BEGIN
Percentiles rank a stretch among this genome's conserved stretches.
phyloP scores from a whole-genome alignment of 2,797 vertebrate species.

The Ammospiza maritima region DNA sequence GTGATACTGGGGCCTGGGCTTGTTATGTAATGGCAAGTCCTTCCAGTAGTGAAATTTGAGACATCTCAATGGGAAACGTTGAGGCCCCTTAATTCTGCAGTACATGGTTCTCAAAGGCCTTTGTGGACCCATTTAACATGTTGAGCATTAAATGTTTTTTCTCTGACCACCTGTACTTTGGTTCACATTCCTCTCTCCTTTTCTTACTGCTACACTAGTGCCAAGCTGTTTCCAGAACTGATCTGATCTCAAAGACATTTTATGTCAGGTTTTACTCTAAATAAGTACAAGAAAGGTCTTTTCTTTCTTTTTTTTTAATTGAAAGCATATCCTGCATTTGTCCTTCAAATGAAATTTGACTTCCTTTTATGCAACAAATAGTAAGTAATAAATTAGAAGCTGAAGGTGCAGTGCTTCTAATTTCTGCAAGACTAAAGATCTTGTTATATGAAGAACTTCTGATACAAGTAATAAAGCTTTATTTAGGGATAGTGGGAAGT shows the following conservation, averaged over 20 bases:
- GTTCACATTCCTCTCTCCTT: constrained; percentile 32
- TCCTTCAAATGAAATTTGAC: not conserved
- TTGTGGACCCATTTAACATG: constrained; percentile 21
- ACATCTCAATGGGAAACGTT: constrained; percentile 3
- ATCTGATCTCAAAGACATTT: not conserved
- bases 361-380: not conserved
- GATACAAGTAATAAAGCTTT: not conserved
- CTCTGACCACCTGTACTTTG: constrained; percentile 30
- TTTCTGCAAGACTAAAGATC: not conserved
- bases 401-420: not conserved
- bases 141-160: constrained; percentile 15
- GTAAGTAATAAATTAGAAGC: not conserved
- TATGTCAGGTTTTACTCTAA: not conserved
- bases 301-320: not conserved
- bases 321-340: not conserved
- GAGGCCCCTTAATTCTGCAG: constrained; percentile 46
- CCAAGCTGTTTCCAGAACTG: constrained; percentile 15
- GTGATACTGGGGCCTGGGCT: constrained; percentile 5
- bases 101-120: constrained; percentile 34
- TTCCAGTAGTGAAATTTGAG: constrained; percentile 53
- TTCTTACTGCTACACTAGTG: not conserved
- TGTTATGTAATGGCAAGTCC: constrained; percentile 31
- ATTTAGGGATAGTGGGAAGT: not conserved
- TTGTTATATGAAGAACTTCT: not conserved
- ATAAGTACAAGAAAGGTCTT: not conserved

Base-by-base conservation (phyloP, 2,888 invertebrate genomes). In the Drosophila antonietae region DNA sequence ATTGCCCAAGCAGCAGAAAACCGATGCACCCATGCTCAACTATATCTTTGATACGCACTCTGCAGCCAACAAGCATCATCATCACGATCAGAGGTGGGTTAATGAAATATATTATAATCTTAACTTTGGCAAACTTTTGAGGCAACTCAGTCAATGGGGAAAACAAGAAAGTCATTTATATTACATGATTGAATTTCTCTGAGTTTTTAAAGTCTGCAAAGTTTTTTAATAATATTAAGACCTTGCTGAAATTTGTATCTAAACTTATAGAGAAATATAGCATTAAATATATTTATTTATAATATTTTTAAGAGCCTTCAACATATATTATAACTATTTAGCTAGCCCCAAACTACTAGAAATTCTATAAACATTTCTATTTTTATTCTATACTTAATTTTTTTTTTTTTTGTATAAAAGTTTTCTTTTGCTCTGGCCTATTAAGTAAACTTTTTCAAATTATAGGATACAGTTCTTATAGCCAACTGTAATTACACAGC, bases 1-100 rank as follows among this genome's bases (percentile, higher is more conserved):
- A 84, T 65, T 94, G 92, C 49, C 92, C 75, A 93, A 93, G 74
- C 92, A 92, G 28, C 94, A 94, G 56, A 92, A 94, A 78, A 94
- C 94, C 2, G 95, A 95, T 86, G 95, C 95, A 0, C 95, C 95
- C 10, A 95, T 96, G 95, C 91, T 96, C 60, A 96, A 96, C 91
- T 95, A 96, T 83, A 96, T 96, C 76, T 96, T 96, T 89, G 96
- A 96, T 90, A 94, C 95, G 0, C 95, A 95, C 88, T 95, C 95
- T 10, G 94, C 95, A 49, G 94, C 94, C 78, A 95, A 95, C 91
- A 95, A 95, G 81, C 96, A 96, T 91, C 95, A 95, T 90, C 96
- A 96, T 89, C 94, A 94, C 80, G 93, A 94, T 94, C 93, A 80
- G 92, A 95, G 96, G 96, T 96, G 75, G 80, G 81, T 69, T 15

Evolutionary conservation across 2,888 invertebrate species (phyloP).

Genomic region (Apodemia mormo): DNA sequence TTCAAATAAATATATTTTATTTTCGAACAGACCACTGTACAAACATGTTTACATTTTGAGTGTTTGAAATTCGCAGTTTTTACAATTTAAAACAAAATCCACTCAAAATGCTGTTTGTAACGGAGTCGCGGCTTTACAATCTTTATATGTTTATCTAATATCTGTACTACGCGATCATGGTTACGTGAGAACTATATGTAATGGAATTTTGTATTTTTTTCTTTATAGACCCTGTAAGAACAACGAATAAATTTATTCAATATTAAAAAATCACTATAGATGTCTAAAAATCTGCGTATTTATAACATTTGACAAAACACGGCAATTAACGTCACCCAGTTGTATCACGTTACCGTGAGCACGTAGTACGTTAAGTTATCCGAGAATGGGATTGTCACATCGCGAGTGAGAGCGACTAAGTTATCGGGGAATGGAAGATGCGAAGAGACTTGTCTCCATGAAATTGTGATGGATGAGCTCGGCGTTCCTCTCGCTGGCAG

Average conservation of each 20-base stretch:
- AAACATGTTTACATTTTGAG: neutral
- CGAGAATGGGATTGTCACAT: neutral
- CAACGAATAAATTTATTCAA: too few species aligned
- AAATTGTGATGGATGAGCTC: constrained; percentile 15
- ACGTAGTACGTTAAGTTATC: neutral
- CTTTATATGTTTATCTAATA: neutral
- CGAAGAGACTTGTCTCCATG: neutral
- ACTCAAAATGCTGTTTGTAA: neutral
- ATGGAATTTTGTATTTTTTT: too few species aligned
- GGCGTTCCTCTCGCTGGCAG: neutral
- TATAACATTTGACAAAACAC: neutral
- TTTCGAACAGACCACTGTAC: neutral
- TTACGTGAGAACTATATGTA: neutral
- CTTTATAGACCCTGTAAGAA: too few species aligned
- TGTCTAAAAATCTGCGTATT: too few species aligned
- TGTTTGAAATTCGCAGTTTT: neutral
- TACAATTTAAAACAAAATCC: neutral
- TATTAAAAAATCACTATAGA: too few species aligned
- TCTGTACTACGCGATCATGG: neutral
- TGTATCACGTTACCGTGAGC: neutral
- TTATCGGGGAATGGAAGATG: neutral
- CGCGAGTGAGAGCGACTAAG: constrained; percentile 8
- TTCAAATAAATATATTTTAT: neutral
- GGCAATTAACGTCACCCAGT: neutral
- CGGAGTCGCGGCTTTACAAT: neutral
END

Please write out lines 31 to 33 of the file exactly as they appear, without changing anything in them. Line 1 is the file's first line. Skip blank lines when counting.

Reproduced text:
- C 92, A 92, G 28, C 94, A 94, G 56, A 92, A 94, A 78, A 94
- C 94, C 2, G 95, A 95, T 86, G 95, C 95, A 0, C 95, C 95
- C 10, A 95, T 96, G 95, C 91, T 96, C 60, A 96, A 96, C 91